- Category: Malawian Cichlids
Above: Nyassachromis prostoma. Photo by Rick Borstein. Video available below.
Nyassachromis prostoma is an mouthbrooding cichlid from Lake Malawi, Africa. It was first typed by Trewavas in 1935.
Members of the genus Nyassachromis prostoma were formerly placed in the Copadichromis genus, but Konings advises that juvenile color pattern was one reason why these fish were split into a new genus. Nyassachromis are characterized by a rather small head and narrow body and conspicuous line on the body. Males get up to six or seven inches while females stay smaller. This is a mostly silvery fish, but males have a nice bright blue sheen to the front third of the body and over the flank. The orange cap variety can have reddish coloration on the head, but it is not always very visible. The dorsal offers some red coloration, but the anal fin is mostly nondescript with only an egg dummy or two. Females are smaller by an inch or two and are silver with a blue sheen.
Nyassachromis prostoma is a shallow water fish usually found over sand.
Nyassachromis prostoma is a not a very aggressive cichlid and presents few problems. This fish should definitely be kept over sand since bower building is a prelude to courtship. My group did great in ordinary Chicago water (pH 7.4) at 78F.
In the wild, Nyassachromis prostoma is an open water planktivore, but it is not difficult to feed in the aquarium. Flake food, Repashy Spawn and Grow, New Life Spectrum and Xtreme pellets were all eagerly accepted by my group of fish.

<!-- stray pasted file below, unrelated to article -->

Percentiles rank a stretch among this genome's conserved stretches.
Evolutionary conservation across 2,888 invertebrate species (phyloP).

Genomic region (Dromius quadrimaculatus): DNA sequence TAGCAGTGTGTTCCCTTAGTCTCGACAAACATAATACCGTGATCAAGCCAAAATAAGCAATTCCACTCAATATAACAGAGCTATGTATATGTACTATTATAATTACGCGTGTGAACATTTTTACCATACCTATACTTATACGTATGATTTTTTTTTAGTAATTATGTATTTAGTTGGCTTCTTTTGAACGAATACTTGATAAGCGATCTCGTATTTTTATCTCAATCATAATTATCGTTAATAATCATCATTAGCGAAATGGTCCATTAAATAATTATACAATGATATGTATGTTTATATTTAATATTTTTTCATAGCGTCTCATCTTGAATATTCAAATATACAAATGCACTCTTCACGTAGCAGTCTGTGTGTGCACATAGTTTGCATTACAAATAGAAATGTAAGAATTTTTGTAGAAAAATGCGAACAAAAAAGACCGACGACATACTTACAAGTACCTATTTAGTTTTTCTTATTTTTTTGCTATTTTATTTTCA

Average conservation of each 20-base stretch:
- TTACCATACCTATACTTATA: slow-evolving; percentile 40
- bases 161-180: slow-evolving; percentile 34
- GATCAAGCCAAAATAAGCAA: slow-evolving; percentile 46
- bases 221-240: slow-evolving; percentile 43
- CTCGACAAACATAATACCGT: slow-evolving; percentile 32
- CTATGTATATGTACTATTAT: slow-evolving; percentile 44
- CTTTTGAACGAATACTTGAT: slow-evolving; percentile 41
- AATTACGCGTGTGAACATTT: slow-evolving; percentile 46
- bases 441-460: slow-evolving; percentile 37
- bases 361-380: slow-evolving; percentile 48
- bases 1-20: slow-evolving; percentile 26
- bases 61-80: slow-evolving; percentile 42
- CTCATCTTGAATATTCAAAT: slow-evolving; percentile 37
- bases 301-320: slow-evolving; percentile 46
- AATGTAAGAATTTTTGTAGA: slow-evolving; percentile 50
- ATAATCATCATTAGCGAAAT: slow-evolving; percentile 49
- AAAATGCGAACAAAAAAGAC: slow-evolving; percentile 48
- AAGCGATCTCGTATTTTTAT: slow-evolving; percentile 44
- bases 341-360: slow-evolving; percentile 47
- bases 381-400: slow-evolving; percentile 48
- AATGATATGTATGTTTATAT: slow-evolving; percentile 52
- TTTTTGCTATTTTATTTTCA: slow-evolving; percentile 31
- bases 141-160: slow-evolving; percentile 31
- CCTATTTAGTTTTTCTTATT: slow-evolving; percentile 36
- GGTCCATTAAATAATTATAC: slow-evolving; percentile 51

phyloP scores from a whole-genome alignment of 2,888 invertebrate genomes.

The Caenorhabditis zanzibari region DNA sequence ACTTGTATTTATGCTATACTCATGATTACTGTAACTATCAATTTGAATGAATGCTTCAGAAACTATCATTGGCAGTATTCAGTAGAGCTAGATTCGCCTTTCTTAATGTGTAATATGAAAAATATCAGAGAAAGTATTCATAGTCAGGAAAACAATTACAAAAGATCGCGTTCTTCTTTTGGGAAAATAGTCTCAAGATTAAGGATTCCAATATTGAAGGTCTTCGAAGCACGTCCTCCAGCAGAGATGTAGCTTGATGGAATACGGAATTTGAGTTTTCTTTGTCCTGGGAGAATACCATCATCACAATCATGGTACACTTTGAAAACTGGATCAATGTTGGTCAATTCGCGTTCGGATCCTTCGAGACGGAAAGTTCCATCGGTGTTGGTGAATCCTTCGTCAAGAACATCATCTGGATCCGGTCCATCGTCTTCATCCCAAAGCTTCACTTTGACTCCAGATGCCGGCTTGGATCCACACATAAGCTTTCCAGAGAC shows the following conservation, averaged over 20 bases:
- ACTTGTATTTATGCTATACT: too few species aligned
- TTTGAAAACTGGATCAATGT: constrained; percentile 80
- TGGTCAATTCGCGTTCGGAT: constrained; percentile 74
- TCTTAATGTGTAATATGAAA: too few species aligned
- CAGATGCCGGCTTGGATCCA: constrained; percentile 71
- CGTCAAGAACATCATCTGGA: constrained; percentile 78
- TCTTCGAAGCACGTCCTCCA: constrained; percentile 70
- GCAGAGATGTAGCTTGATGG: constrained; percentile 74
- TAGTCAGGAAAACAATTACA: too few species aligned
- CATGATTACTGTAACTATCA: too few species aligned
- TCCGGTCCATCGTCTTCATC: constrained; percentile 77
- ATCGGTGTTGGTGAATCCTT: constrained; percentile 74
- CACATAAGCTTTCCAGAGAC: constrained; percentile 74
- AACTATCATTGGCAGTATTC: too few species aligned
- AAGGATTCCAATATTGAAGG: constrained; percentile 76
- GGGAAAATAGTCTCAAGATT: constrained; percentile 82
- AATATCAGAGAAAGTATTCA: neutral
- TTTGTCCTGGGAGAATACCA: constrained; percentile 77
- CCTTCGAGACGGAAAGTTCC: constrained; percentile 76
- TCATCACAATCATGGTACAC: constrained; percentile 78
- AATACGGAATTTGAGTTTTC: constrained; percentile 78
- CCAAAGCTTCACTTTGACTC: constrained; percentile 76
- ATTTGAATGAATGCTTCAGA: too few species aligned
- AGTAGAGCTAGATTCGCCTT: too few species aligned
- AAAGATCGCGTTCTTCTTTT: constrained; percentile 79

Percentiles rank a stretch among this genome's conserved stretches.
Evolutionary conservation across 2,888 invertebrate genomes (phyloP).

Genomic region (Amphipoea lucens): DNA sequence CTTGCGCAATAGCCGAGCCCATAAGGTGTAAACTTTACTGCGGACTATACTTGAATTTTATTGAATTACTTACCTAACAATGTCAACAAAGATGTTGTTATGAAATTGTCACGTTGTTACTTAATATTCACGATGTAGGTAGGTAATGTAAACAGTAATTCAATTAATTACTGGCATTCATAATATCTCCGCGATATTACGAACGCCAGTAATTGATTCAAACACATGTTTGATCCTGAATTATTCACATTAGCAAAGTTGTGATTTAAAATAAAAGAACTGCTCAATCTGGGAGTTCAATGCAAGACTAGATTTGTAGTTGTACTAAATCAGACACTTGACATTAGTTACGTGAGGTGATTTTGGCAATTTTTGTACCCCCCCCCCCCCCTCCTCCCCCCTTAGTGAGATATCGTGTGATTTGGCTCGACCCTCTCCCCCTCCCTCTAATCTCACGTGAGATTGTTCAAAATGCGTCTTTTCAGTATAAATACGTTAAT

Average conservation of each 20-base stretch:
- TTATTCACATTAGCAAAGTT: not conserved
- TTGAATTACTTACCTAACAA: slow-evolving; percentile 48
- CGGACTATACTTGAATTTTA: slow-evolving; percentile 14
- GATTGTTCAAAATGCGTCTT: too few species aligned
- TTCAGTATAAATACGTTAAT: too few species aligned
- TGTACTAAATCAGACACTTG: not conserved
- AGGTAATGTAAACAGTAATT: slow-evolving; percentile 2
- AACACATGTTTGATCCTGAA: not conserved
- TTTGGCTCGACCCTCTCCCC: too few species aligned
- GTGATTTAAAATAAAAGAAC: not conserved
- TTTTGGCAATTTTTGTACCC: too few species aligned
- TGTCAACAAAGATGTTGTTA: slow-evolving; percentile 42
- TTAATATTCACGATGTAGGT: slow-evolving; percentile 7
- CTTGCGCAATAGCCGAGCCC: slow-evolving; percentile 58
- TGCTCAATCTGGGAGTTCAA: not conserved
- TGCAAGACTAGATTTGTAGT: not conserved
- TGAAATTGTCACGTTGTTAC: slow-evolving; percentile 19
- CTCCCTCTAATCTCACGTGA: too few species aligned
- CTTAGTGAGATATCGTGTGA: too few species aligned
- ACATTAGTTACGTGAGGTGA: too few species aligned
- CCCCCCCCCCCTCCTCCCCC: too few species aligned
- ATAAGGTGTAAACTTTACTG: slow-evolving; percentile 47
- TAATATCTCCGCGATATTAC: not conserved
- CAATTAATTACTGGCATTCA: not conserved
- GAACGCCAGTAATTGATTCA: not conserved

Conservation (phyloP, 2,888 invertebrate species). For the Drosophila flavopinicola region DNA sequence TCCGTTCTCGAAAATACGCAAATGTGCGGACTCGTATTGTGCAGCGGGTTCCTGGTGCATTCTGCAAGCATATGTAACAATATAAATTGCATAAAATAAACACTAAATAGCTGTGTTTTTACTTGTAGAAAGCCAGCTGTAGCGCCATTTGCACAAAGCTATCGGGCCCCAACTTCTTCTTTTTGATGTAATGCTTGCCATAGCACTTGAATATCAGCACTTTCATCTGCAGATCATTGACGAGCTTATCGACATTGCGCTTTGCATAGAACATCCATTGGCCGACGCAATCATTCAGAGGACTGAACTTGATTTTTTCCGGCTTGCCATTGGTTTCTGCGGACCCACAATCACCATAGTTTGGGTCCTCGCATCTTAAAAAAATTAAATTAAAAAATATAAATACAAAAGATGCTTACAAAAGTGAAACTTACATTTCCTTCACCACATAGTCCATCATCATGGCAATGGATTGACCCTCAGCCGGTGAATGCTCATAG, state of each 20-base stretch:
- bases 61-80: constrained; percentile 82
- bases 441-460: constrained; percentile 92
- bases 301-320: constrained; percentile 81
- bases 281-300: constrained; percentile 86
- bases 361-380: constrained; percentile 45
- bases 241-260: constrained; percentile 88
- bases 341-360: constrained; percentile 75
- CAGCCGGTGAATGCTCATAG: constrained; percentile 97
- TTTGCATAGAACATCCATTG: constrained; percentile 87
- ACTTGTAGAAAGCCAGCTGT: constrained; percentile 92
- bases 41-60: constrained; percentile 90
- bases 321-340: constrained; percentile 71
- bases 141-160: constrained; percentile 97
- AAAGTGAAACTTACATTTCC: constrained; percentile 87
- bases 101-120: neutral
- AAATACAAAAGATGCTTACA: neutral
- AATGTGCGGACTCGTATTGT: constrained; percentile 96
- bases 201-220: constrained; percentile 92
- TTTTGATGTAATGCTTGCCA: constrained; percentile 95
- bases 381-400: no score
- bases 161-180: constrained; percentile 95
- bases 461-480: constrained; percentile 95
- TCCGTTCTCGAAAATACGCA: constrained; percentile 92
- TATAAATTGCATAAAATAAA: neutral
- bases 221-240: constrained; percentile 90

I obtained a group of eight, adult Nyassachromis prostoma from a GCCA Rare Fish auction in 2013. The fish were a couple of inches long when I got them and I placed them in a 90-gallon tank with substrate of quartz pool filter sand. This tank had only a few rocks for landscaping and was filtered by a TidePool II wet/dry filter.
I have found Repashy Spawn and Grow to be a great conditioning food for large Malawians. When the males were about five inches long, I observed the largest individual digging pits in the sand. This large male dug a pit which was at least three inches deep and about a foot around. A couple of weeks later, I observed my first female holding. I allowed the female to hold for 14 days after which I stripped her of 22 large fry. I offered live baby brine shrimp as a first food and the babies grew steadily.
Nyassachromis prostomahas is occasionally available on cichlid sellers website. Wild-caught fish would be $60-$80 each. Two inch juveniles go for about $8 to $12 each.
Report June 2014 by Rick Borstein